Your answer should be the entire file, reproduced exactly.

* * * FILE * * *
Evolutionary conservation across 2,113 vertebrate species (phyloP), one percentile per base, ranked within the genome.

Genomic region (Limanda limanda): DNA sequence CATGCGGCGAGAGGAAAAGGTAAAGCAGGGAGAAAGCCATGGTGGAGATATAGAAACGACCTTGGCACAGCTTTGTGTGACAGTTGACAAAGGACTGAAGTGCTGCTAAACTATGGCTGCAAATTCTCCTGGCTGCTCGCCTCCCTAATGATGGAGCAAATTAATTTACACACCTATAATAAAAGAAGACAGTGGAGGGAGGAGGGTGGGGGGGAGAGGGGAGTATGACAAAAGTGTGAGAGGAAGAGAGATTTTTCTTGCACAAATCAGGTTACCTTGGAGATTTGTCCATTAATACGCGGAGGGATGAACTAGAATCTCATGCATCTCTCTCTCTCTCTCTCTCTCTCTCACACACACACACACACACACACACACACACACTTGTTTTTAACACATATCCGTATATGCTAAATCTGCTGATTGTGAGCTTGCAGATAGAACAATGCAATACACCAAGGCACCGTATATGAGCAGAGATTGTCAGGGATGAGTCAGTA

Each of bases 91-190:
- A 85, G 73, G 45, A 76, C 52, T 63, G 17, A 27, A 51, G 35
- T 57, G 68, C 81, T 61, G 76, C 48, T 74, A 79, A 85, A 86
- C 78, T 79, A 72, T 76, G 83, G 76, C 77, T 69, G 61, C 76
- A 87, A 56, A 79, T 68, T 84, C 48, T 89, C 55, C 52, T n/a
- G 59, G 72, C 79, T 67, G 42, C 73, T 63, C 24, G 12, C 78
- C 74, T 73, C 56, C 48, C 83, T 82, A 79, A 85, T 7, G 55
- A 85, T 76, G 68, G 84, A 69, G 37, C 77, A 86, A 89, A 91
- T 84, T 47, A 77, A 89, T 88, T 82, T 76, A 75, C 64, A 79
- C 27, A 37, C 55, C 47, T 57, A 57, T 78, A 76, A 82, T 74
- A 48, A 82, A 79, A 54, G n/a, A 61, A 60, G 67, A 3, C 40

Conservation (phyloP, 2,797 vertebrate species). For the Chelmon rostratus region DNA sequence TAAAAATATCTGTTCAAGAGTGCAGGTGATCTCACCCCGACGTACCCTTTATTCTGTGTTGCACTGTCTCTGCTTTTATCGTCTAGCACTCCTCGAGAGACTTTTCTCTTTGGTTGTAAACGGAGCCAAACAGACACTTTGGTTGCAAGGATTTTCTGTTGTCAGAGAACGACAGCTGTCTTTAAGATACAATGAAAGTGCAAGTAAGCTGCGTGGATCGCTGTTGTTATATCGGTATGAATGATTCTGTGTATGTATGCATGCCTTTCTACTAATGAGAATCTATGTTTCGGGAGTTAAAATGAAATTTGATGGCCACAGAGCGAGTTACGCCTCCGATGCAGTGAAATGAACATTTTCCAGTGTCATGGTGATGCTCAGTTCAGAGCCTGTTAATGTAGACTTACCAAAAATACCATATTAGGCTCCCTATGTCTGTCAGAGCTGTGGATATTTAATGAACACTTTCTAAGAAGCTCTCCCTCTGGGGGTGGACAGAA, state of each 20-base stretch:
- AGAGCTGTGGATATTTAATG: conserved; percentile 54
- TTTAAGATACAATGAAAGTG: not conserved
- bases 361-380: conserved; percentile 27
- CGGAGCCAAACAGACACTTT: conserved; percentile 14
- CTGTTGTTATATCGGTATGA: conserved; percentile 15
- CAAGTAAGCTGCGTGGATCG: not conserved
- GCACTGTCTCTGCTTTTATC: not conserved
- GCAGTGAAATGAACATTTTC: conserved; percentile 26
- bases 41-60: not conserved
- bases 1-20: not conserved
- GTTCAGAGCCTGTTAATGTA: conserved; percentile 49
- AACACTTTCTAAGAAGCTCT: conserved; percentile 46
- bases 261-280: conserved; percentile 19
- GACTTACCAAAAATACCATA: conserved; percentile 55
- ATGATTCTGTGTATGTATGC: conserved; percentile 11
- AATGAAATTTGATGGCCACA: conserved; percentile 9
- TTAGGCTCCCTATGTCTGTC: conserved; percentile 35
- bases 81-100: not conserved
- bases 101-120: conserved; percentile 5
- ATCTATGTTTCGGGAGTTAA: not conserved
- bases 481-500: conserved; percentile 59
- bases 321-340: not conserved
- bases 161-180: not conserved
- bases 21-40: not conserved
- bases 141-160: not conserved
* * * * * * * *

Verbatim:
Evolutionary conservation across 2,113 vertebrate species (phyloP), one percentile per base, ranked within the genome.

Genomic region (Limanda limanda): DNA sequence CATGCGGCGAGAGGAAAAGGTAAAGCAGGGAGAAAGCCATGGTGGAGATATAGAAACGACCTTGGCACAGCTTTGTGTGACAGTTGACAAAGGACTGAAGTGCTGCTAAACTATGGCTGCAAATTCTCCTGGCTGCTCGCCTCCCTAATGATGGAGCAAATTAATTTACACACCTATAATAAAAGAAGACAGTGGAGGGAGGAGGGTGGGGGGGAGAGGGGAGTATGACAAAAGTGTGAGAGGAAGAGAGATTTTTCTTGCACAAATCAGGTTACCTTGGAGATTTGTCCATTAATACGCGGAGGGATGAACTAGAATCTCATGCATCTCTCTCTCTCTCTCTCTCTCTCTCACACACACACACACACACACACACACACACACTTGTTTTTAACACATATCCGTATATGCTAAATCTGCTGATTGTGAGCTTGCAGATAGAACAATGCAATACACCAAGGCACCGTATATGAGCAGAGATTGTCAGGGATGAGTCAGTA

Each of bases 91-190:
- A 85, G 73, G 45, A 76, C 52, T 63, G 17, A 27, A 51, G 35
- T 57, G 68, C 81, T 61, G 76, C 48, T 74, A 79, A 85, A 86
- C 78, T 79, A 72, T 76, G 83, G 76, C 77, T 69, G 61, C 76
- A 87, A 56, A 79, T 68, T 84, C 48, T 89, C 55, C 52, T n/a
- G 59, G 72, C 79, T 67, G 42, C 73, T 63, C 24, G 12, C 78
- C 74, T 73, C 56, C 48, C 83, T 82, A 79, A 85, T 7, G 55
- A 85, T 76, G 68, G 84, A 69, G 37, C 77, A 86, A 89, A 91
- T 84, T 47, A 77, A 89, T 88, T 82, T 76, A 75, C 64, A 79
- C 27, A 37, C 55, C 47, T 57, A 57, T 78, A 76, A 82, T 74
- A 48, A 82, A 79, A 54, G n/a, A 61, A 60, G 67, A 3, C 40

Conservation (phyloP, 2,797 vertebrate species). For the Chelmon rostratus region DNA sequence TAAAAATATCTGTTCAAGAGTGCAGGTGATCTCACCCCGACGTACCCTTTATTCTGTGTTGCACTGTCTCTGCTTTTATCGTCTAGCACTCCTCGAGAGACTTTTCTCTTTGGTTGTAAACGGAGCCAAACAGACACTTTGGTTGCAAGGATTTTCTGTTGTCAGAGAACGACAGCTGTCTTTAAGATACAATGAAAGTGCAAGTAAGCTGCGTGGATCGCTGTTGTTATATCGGTATGAATGATTCTGTGTATGTATGCATGCCTTTCTACTAATGAGAATCTATGTTTCGGGAGTTAAAATGAAATTTGATGGCCACAGAGCGAGTTACGCCTCCGATGCAGTGAAATGAACATTTTCCAGTGTCATGGTGATGCTCAGTTCAGAGCCTGTTAATGTAGACTTACCAAAAATACCATATTAGGCTCCCTATGTCTGTCAGAGCTGTGGATATTTAATGAACACTTTCTAAGAAGCTCTCCCTCTGGGGGTGGACAGAA, state of each 20-base stretch:
- AGAGCTGTGGATATTTAATG: conserved; percentile 54
- TTTAAGATACAATGAAAGTG: not conserved
- bases 361-380: conserved; percentile 27
- CGGAGCCAAACAGACACTTT: conserved; percentile 14
- CTGTTGTTATATCGGTATGA: conserved; percentile 15
- CAAGTAAGCTGCGTGGATCG: not conserved
- GCACTGTCTCTGCTTTTATC: not conserved
- GCAGTGAAATGAACATTTTC: conserved; percentile 26
- bases 41-60: not conserved
- bases 1-20: not conserved
- GTTCAGAGCCTGTTAATGTA: conserved; percentile 49
- AACACTTTCTAAGAAGCTCT: conserved; percentile 46
- bases 261-280: conserved; percentile 19
- GACTTACCAAAAATACCATA: conserved; percentile 55
- ATGATTCTGTGTATGTATGC: conserved; percentile 11
- AATGAAATTTGATGGCCACA: conserved; percentile 9
- TTAGGCTCCCTATGTCTGTC: conserved; percentile 35
- bases 81-100: not conserved
- bases 101-120: conserved; percentile 5
- ATCTATGTTTCGGGAGTTAA: not conserved
- bases 481-500: conserved; percentile 59
- bases 321-340: not conserved
- bases 161-180: not conserved
- bases 21-40: not conserved
- bases 141-160: not conserved